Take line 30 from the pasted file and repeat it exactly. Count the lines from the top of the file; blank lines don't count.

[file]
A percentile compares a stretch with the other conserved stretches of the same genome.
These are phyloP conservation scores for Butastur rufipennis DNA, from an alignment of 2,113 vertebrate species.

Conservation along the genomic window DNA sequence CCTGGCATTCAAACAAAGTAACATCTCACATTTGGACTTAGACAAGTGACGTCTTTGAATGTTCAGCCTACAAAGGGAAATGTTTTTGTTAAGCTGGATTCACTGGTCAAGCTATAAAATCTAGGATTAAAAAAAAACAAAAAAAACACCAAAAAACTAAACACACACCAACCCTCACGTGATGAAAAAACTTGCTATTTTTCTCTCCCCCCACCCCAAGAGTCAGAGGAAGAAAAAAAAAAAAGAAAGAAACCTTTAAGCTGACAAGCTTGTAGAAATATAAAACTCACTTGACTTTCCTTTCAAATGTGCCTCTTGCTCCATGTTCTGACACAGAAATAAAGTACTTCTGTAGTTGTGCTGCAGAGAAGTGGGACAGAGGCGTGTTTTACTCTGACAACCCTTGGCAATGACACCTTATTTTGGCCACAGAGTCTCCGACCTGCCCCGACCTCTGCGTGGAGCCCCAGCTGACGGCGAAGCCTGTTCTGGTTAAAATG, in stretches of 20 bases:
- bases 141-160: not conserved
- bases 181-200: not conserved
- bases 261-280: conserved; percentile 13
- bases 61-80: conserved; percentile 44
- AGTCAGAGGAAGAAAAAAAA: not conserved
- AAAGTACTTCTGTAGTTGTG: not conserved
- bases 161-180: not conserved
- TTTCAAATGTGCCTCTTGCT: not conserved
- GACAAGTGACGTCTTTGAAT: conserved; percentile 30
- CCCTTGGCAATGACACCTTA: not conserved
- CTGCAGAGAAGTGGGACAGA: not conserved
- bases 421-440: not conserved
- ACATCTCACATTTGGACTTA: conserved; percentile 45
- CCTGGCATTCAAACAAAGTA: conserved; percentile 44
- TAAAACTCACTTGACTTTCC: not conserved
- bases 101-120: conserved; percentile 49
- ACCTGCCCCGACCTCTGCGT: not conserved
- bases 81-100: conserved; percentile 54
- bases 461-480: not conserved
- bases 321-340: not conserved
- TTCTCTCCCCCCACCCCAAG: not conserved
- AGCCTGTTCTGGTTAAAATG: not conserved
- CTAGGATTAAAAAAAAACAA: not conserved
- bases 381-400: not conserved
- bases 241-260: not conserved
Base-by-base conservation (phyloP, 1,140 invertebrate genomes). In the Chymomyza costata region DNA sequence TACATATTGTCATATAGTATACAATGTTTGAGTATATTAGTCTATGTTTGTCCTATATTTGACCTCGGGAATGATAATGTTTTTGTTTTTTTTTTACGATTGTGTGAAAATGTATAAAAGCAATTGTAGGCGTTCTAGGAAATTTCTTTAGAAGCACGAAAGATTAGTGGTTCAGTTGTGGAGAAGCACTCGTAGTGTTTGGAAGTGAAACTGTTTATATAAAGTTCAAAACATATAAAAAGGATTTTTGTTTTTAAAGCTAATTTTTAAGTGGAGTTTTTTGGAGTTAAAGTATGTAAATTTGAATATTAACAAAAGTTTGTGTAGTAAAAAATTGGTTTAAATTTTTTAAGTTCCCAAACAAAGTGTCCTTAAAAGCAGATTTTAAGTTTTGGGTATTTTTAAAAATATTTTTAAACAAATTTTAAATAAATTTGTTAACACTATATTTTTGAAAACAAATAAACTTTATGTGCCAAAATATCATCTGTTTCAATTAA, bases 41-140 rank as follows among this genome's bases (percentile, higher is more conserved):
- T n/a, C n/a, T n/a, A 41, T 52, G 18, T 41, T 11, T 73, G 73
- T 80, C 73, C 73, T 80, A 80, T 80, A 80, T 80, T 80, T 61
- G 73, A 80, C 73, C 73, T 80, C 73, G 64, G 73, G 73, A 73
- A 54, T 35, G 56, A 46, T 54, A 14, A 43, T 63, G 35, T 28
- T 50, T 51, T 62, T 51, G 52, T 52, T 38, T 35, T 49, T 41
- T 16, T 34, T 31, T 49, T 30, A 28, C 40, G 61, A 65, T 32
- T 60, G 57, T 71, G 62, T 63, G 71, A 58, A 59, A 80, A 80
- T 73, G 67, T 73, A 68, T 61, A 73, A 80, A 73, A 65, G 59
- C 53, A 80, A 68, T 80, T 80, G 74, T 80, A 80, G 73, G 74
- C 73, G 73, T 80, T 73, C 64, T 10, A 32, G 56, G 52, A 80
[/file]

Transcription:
- T n/a, C n/a, T n/a, A 41, T 52, G 18, T 41, T 11, T 73, G 73